NEWARK, NJ – The Newark Museum Black Film Festival (NMBFF), the longest-running black film festival in the United States, is celebrating its 45th anniversary with a blockbuster lineup of films and documentaries.
In keeping with a cultural event that is authentically Newark, this year’s opening night will screen the HBO documentary United Skates on June 26 and will feature a one-of-a-kind experience – a pop up roller rink set up outside the Museum. The festival will close on July 31 with a screening of Boyz N the Hood and an appearance by Donald Bogle, a film historian and award-winning author. Other films in the line-up include Losing Ground (July 3); Sammy Davis, Jr., I’ve Gotta Be Me (Jul 10); and 72 Hours: A Brooklyn Love Story (July 24).
“Since 1974, we have been a constant champion of films for and by African Americans and the African Diaspora,” said Linda C. Harrison, the Museum’s Director and CEO. “In the beginning, we were one of the few places where you could see films that reflected the diversity of the black experience. In staking our claim to authenticity, we are embracing the tagline ‘Reel Black.’”
NMBFF also will include festival pop-ups focused on African films on Sunday, July 14; and Latina films on July 28. Additionally, the Museum has partnered with Woman in Media to present Girls on the Reel, a STEAM program that provides 15 high school girls from Newark with an opportunity to take stop-motion animation workshops in the Museum’s MakerSPACE. The students will create, shoot and edit a Museum-inspired motion picture that will be screened as part of the NMBFF on July 24 along with 72 Hours: A Brooklyn Love Story.
In the past 44 years, NBFF has screened more than 917 films to an audience of more than 194,000 adults and youth. Past films of note have included Selma, Ashes and Embers, Body and Soul, Do the Right Thing and Daughters of the Dust. In partnership with organizations and businesses in Newark, NMBFF films have been screened at Rutgers-Newark, the Newark Public Library and Cityplex 12.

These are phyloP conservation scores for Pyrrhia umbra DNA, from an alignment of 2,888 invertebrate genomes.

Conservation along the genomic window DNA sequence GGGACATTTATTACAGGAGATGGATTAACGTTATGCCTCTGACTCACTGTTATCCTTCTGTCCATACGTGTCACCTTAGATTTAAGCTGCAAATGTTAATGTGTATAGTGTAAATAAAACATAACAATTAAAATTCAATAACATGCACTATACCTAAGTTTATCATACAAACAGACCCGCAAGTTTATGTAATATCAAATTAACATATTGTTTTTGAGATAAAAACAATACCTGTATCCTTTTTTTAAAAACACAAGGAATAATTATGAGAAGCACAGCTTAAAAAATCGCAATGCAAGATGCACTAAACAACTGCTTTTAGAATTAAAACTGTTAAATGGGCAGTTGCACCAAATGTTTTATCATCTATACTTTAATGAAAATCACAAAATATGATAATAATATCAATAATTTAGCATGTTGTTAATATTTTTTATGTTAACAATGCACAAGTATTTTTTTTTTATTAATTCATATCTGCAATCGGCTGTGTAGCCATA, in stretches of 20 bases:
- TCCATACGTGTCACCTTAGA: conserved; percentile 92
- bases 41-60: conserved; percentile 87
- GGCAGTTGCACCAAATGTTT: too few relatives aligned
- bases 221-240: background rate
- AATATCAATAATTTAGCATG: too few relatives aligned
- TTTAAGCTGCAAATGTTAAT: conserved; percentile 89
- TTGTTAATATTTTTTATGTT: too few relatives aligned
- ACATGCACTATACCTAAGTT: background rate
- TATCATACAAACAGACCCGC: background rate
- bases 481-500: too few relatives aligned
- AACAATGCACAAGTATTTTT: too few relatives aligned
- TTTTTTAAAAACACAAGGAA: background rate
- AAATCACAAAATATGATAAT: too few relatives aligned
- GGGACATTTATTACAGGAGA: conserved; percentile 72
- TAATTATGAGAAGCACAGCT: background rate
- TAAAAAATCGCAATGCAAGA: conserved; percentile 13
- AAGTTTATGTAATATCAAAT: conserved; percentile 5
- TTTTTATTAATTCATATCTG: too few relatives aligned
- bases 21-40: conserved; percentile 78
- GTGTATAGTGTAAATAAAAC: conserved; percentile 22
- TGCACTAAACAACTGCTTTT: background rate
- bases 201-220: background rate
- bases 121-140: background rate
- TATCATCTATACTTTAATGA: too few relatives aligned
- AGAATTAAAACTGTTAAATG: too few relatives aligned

“This year we will continue to uphold our mandate to bring the best of cinema from across the Diaspora to the citizens of Newark and surrounding municipalities,’’ said NMBFF Chair Richard Wesley.
NMBFF has brought to Newark luminaires such as the late Gordon Parks and Paul Robeson, Jr. and James Van Der Zee; and James Earl Jones, Danny Glover, Reggie and Warington Hudlin, Ayoka Chenzira, Spike lee, Pam Grier, Donald Bogle, Richard Wesley, Euzhan Palcy, Ava DuVernay and S. Epatha Merkerson to participate in post-screening discussions.
“The intimate discussions between the audience and filmmakers is a unique aspect of NBFF,” said Pat Faison, NMBFF Coordinator who has been with the festival since its inception. Among the guests this year will be Oscar and Emmy nominated Samuel D. Pollard, who directed Sammy Davis Jr., I’ve Gotta Be Me.
The NMBFF started in 1974 with a touring black film festival that was put together by filmmaker Oliver Franklin who worked at the Annenberg Center for Communication, Art & Sciences at the University of Pennsylvania. The late Gus Henningburg, who was then the Executive Director of the Greater Newark Urban Coalition, learned about the festival and proposed it to the Newark Museum.
In 1976 when the touring festival was no longer available, the Museum made the decision to produce the Festival and established a Selection Committee, whose volunteer members represented important institutions in the community.
In 1981, a Children’s Festival was added, which is now called Youth Cinema. In 1985, the Museum initiated the Paul Robeson Awards to honor excellence in independent filmmaking in five categories.
Warrington Hudlin, President, Black Filmmaker Foundation said, ‘’The Festival came into existence to fill the void left by movie theaters that were fleeing Newark and other inner cities throughout the United States. The real beneficiaries soon became the newly minted generation of young African American filmmakers who were graduating from film schools with films under their arms and looking for a place to screen them. And even today, if a filmmaker wants to put his or her film to a litmus test for authenticity, I say ‘screen it in Newark’.’’
“Newark Museum Black Film Festival is a total and complete national treasure,” said actor- producer-director-filmmaker Penwah. “It is such an honor to be associated with such a groundbreaking and vital movement! The staff, the content, the participants – just plain and simple ‘blacknificence.’ They are official originators, not duplicators. Follow their lead!”
Financial support for the festival from Bank of America for the past 19 years has allowed it to expand in the past to venues beyond the museum, including the NJ State Museum in Trenton, Rutgers-Camden and Monmouth Arts Council in Asbury Park.
“The Newark Museum Black Film Festival never fails to bring an impressive lineup of movies to Newark and beyond,’’ said Bob Doherty, Bank of America New Jersey president. “Celebrating differences in culture, ethnicity and experience helps create stronger and more vibrant communities.’’
Tito’s Vodka is the official Spirit Sponsor for the second year. The 2019 NBFF season will begin on June 26 and run through July 31 at 6:30 pm. For a complete schedule, visit www.newarkmuseum.org/NBFF.